Rules for Bug Lists

I identified a problem with a project today where there seemed to be an ongoing misalignment between what the developers thought was left to be fixed before shipping and what the project sponsors thought needed to be done. This problem has been going on so to stop it happening in the future – here are my rules for maintaining lists of bugs.

  • Bugs should be recorded as they are discovered with as much information as possible entered into the bug details.
  • There should be only one list of bugs per project although it may be sliced and diced in different ways for reporeting purposes.
  • The list of bugs should be stored in a central location, for example an Excel file on a network share, or if you have access to such a tool, something like Team Foundation Server/Work Item Tracking.
  • Each bug should be issue a unique identifier and new bugs should check against the list of known bugs to ensure that a duplicate bug entry is not being made.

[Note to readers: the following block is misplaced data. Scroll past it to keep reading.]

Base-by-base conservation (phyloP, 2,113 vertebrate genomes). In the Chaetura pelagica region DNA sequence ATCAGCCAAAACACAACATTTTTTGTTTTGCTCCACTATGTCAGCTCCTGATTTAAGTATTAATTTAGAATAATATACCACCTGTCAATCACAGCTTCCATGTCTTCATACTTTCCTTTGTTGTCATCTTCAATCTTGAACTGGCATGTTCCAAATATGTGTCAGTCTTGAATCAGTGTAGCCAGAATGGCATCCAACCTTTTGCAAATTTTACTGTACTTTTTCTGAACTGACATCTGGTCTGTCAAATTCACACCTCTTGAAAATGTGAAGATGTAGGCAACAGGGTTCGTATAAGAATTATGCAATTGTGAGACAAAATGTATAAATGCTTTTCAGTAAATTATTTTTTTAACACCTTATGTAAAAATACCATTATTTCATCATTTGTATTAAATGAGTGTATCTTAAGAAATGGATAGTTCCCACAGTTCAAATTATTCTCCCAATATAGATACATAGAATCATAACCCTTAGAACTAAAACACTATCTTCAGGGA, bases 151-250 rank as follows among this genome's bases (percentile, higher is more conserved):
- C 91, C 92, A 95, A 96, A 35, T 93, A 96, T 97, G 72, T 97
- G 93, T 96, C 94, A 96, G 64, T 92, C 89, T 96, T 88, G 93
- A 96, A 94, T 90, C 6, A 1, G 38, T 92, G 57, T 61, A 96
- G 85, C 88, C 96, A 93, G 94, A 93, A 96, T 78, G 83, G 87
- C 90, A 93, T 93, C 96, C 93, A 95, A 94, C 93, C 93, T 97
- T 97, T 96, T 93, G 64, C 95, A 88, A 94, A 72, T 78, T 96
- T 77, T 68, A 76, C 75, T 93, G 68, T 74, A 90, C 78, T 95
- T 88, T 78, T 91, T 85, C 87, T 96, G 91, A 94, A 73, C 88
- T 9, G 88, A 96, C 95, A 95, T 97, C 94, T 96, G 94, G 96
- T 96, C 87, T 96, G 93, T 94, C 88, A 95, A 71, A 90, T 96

3 thoughts on “Rules for Bug Lists

  1. Kevin Daly

    I would suggest a couple more:

    Each bug record should describe a single known problem, not an aggregation of everything found that day.
    Tp the extent that this can be readily determined, any bug should be recorded only once. Do not enter it multiple times “as a reminder” or to emphasise how important you think it is.

  2. MattyT

    Sounds good to me – with the exception that developers should avoid using an “Excel file on a network share” to track defects. Many reasons why but the most significant is that only one person can have it open for writing at once. Use Mantis, GForge, Bugzilla, Trac or one of the many other free/open source systems if you don’t have budget to buy TFS, Fogbugz, ClearQuest etc.

  3. Mitch Denny Post author

    Hi Kevin,

    I quite liked the bug recording mechanism on LadyBug during the VS2005 beta cycles – it forced you to search for the bug first before you could log it.

    MattyT, I agree that an Excel file on a network share is not always appropriate, but it does work, although not as well as TFS or the other options out there.

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